Romeike family
Uwe and Hannelore Romeike began home schooling in Germany because they didn't want their children exposed to things like witchcraft and graphic sex education that are taught in German schools. (CBN News)

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The U.S. Sixth Circuit Court of Appeals denied the Home School Legal Defense Association's (HSLDA) request for rehearing of the Romeike case last Friday after seemingly showing interest in the case. HSLDA will now submit a petition for review by the U.S. Supreme Court to continue the fight for the Romeike family's asylum.

HSLDA submitted a petition for rehearing en banc on May 28, and the Sixth Circuit asked the Department of Justice to respond on June 12. The petition was then denied on the grounds that the points raised had already been considered during the original hearing.

"This is not over yet," says Michael Farris, founder and chairman of HSLDA. "We are taking this case to the Supreme Court because we firmly believe that this family deserves the freedom that this country was founded on.

"Despite Friday's order, the Sixth Circuit's opinion contains two clear errors: First, they wholly ignored Germany's proclamation that a central reason for banning home schooling is to suppress religious minorities. Second, the Sixth Circuit erred when it failed to address the claim that parental rights are so fundamental that no government can deny parents the right to choose an alternative to the public schools."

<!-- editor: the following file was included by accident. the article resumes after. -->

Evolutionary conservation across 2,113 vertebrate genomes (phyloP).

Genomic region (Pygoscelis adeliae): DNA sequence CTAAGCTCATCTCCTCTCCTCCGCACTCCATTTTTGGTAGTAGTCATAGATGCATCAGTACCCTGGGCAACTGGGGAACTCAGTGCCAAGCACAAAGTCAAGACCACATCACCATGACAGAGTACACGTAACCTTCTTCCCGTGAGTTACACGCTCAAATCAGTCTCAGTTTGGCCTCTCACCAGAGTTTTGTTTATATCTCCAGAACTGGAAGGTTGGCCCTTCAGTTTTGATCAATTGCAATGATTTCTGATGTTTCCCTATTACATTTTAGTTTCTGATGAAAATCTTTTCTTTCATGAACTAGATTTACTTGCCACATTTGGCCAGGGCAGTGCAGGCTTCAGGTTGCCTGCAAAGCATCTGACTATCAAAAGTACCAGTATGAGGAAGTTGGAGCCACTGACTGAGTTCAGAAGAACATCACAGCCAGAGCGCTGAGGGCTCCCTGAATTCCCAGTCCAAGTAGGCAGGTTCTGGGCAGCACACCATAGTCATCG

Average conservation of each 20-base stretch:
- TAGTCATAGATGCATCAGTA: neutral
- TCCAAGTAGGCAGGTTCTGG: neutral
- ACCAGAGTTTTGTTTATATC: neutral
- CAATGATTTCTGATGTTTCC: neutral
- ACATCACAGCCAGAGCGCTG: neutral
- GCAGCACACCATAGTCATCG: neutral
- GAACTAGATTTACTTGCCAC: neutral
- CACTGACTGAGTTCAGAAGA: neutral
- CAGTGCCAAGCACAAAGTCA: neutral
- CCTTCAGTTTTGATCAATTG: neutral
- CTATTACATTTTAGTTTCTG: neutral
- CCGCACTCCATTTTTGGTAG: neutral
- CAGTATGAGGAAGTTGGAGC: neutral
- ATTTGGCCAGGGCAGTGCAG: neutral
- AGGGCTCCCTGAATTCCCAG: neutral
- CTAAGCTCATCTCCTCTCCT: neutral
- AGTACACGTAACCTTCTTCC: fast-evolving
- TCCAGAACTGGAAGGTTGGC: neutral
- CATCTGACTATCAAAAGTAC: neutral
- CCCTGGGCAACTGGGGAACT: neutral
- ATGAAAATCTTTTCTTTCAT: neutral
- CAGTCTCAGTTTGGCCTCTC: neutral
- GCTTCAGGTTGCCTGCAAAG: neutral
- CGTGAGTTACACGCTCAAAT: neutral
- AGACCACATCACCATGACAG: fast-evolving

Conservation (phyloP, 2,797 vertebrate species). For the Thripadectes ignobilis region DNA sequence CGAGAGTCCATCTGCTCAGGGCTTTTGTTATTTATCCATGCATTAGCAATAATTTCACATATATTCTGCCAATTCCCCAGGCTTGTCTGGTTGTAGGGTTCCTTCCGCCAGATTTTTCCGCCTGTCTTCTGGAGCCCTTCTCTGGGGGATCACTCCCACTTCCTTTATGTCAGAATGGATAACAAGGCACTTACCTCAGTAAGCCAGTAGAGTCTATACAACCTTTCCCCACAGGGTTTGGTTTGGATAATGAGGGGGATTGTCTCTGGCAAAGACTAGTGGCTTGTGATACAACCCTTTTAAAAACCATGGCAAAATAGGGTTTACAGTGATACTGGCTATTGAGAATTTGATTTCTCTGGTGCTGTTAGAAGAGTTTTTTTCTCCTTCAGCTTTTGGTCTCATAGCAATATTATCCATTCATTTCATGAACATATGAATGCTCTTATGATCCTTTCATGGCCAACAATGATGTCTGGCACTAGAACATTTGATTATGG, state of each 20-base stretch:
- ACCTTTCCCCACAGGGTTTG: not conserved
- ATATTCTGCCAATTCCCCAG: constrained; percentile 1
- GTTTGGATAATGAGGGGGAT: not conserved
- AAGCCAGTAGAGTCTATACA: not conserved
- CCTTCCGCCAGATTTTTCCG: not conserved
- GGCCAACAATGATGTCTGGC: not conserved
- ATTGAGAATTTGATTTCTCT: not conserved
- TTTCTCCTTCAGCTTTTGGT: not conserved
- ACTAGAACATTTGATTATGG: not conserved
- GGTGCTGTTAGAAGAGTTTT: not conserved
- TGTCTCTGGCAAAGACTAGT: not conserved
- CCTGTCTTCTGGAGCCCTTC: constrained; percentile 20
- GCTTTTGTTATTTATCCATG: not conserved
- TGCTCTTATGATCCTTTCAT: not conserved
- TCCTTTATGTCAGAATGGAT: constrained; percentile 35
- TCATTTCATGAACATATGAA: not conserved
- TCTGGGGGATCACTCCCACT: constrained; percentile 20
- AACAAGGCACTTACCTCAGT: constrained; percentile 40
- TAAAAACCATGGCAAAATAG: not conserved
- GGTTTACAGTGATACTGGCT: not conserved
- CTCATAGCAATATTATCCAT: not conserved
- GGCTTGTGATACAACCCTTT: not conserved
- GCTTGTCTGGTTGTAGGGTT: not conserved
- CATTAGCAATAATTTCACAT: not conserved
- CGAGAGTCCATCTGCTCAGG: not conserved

The Romeike family faces thousands of dollars in fines and possible jail time if they return to Germany. HSLDA contends this is grounds for a well-founded fear of persecution that would grant them asylum under U.S. law. The Justice Department, however, claims the Romeikes are being punished under a generally applicable law, and the Sixth Circuit agreed.

"The German high court is on record for saying that religious home schoolers should be targeted and severely punished, yet our Justice Department sees nothing wrong with that," Farris says. "The attorney general and Sixth Circuit are ignoring critical evidence and are trying to send back this family who is trying to stay in our country legally. We are hopeful that the Supreme Court will go the other way and see what the original immigration judge saw: that this family and other religious home schoolers in Germany are being persecuted for what they believe is the right way to raise their children."

HSLDA has until Oct. 11 to petition to the Supreme Court and at the time of this writing has not yet set a date to submit its brief.

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